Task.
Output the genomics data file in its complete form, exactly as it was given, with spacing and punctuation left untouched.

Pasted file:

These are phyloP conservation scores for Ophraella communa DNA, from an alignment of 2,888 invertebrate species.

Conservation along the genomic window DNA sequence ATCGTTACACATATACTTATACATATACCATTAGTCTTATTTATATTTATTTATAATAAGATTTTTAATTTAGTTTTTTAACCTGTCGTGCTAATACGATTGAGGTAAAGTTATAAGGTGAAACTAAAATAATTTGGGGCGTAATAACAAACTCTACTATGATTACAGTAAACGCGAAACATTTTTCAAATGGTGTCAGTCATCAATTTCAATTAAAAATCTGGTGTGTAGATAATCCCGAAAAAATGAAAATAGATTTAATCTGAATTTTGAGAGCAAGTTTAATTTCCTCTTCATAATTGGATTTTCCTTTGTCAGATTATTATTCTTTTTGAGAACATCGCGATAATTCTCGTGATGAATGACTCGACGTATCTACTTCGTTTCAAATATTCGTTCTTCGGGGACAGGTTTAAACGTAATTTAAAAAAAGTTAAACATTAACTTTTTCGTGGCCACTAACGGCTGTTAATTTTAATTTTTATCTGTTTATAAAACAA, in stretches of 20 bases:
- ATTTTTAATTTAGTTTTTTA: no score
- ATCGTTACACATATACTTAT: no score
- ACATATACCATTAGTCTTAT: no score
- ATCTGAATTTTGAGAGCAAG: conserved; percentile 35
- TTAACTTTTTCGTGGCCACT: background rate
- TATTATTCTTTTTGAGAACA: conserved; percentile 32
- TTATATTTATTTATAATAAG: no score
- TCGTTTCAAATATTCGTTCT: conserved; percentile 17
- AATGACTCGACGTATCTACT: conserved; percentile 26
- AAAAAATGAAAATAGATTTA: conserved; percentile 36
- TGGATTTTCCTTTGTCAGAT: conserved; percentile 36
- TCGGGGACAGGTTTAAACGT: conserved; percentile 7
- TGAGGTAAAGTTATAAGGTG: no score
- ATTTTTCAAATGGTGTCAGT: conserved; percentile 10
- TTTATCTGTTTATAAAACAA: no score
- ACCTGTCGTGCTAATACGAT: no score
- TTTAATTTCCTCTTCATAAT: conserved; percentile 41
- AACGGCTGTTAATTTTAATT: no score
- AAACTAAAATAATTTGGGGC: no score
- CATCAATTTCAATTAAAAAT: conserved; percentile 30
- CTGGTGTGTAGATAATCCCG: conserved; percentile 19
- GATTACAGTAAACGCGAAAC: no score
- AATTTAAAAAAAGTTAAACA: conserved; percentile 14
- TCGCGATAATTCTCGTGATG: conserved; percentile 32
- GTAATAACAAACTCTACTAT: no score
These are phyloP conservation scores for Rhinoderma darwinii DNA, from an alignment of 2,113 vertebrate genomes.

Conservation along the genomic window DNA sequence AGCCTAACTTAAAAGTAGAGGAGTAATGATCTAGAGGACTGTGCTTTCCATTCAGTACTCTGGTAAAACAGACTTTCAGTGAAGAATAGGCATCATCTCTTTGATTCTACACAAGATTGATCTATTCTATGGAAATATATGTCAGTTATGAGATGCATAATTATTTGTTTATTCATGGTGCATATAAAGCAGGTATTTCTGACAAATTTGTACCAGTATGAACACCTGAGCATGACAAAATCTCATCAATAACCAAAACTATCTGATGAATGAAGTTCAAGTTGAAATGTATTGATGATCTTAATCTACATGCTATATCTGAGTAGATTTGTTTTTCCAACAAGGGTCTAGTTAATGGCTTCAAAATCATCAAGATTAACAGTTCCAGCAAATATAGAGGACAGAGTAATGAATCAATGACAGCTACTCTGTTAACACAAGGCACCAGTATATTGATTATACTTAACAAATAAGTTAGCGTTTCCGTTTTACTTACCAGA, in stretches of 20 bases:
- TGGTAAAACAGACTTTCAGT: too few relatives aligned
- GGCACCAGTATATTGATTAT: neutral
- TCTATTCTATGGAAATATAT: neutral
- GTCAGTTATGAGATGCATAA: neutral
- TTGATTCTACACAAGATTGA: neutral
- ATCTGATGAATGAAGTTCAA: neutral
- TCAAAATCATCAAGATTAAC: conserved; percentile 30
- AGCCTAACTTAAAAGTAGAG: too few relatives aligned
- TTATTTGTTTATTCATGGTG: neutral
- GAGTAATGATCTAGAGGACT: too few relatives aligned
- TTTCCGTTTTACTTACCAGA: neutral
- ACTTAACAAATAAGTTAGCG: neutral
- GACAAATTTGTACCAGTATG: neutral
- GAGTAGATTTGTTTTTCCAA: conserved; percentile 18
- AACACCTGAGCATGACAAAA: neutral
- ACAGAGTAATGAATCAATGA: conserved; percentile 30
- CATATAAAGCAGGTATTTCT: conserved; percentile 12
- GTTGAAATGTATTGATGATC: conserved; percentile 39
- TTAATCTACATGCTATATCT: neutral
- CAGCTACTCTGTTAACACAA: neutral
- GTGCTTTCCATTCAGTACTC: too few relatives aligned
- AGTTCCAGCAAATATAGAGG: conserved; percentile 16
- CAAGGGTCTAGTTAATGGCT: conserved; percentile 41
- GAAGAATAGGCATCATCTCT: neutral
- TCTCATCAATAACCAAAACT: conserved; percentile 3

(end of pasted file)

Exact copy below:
These are phyloP conservation scores for Ophraella communa DNA, from an alignment of 2,888 invertebrate species.

Conservation along the genomic window DNA sequence ATCGTTACACATATACTTATACATATACCATTAGTCTTATTTATATTTATTTATAATAAGATTTTTAATTTAGTTTTTTAACCTGTCGTGCTAATACGATTGAGGTAAAGTTATAAGGTGAAACTAAAATAATTTGGGGCGTAATAACAAACTCTACTATGATTACAGTAAACGCGAAACATTTTTCAAATGGTGTCAGTCATCAATTTCAATTAAAAATCTGGTGTGTAGATAATCCCGAAAAAATGAAAATAGATTTAATCTGAATTTTGAGAGCAAGTTTAATTTCCTCTTCATAATTGGATTTTCCTTTGTCAGATTATTATTCTTTTTGAGAACATCGCGATAATTCTCGTGATGAATGACTCGACGTATCTACTTCGTTTCAAATATTCGTTCTTCGGGGACAGGTTTAAACGTAATTTAAAAAAAGTTAAACATTAACTTTTTCGTGGCCACTAACGGCTGTTAATTTTAATTTTTATCTGTTTATAAAACAA, in stretches of 20 bases:
- ATTTTTAATTTAGTTTTTTA: no score
- ATCGTTACACATATACTTAT: no score
- ACATATACCATTAGTCTTAT: no score
- ATCTGAATTTTGAGAGCAAG: conserved; percentile 35
- TTAACTTTTTCGTGGCCACT: background rate
- TATTATTCTTTTTGAGAACA: conserved; percentile 32
- TTATATTTATTTATAATAAG: no score
- TCGTTTCAAATATTCGTTCT: conserved; percentile 17
- AATGACTCGACGTATCTACT: conserved; percentile 26
- AAAAAATGAAAATAGATTTA: conserved; percentile 36
- TGGATTTTCCTTTGTCAGAT: conserved; percentile 36
- TCGGGGACAGGTTTAAACGT: conserved; percentile 7
- TGAGGTAAAGTTATAAGGTG: no score
- ATTTTTCAAATGGTGTCAGT: conserved; percentile 10
- TTTATCTGTTTATAAAACAA: no score
- ACCTGTCGTGCTAATACGAT: no score
- TTTAATTTCCTCTTCATAAT: conserved; percentile 41
- AACGGCTGTTAATTTTAATT: no score
- AAACTAAAATAATTTGGGGC: no score
- CATCAATTTCAATTAAAAAT: conserved; percentile 30
- CTGGTGTGTAGATAATCCCG: conserved; percentile 19
- GATTACAGTAAACGCGAAAC: no score
- AATTTAAAAAAAGTTAAACA: conserved; percentile 14
- TCGCGATAATTCTCGTGATG: conserved; percentile 32
- GTAATAACAAACTCTACTAT: no score
These are phyloP conservation scores for Rhinoderma darwinii DNA, from an alignment of 2,113 vertebrate genomes.

Conservation along the genomic window DNA sequence AGCCTAACTTAAAAGTAGAGGAGTAATGATCTAGAGGACTGTGCTTTCCATTCAGTACTCTGGTAAAACAGACTTTCAGTGAAGAATAGGCATCATCTCTTTGATTCTACACAAGATTGATCTATTCTATGGAAATATATGTCAGTTATGAGATGCATAATTATTTGTTTATTCATGGTGCATATAAAGCAGGTATTTCTGACAAATTTGTACCAGTATGAACACCTGAGCATGACAAAATCTCATCAATAACCAAAACTATCTGATGAATGAAGTTCAAGTTGAAATGTATTGATGATCTTAATCTACATGCTATATCTGAGTAGATTTGTTTTTCCAACAAGGGTCTAGTTAATGGCTTCAAAATCATCAAGATTAACAGTTCCAGCAAATATAGAGGACAGAGTAATGAATCAATGACAGCTACTCTGTTAACACAAGGCACCAGTATATTGATTATACTTAACAAATAAGTTAGCGTTTCCGTTTTACTTACCAGA, in stretches of 20 bases:
- TGGTAAAACAGACTTTCAGT: too few relatives aligned
- GGCACCAGTATATTGATTAT: neutral
- TCTATTCTATGGAAATATAT: neutral
- GTCAGTTATGAGATGCATAA: neutral
- TTGATTCTACACAAGATTGA: neutral
- ATCTGATGAATGAAGTTCAA: neutral
- TCAAAATCATCAAGATTAAC: conserved; percentile 30
- AGCCTAACTTAAAAGTAGAG: too few relatives aligned
- TTATTTGTTTATTCATGGTG: neutral
- GAGTAATGATCTAGAGGACT: too few relatives aligned
- TTTCCGTTTTACTTACCAGA: neutral
- ACTTAACAAATAAGTTAGCG: neutral
- GACAAATTTGTACCAGTATG: neutral
- GAGTAGATTTGTTTTTCCAA: conserved; percentile 18
- AACACCTGAGCATGACAAAA: neutral
- ACAGAGTAATGAATCAATGA: conserved; percentile 30
- CATATAAAGCAGGTATTTCT: conserved; percentile 12
- GTTGAAATGTATTGATGATC: conserved; percentile 39
- TTAATCTACATGCTATATCT: neutral
- CAGCTACTCTGTTAACACAA: neutral
- GTGCTTTCCATTCAGTACTC: too few relatives aligned
- AGTTCCAGCAAATATAGAGG: conserved; percentile 16
- CAAGGGTCTAGTTAATGGCT: conserved; percentile 41
- GAAGAATAGGCATCATCTCT: neutral
- TCTCATCAATAACCAAAACT: conserved; percentile 3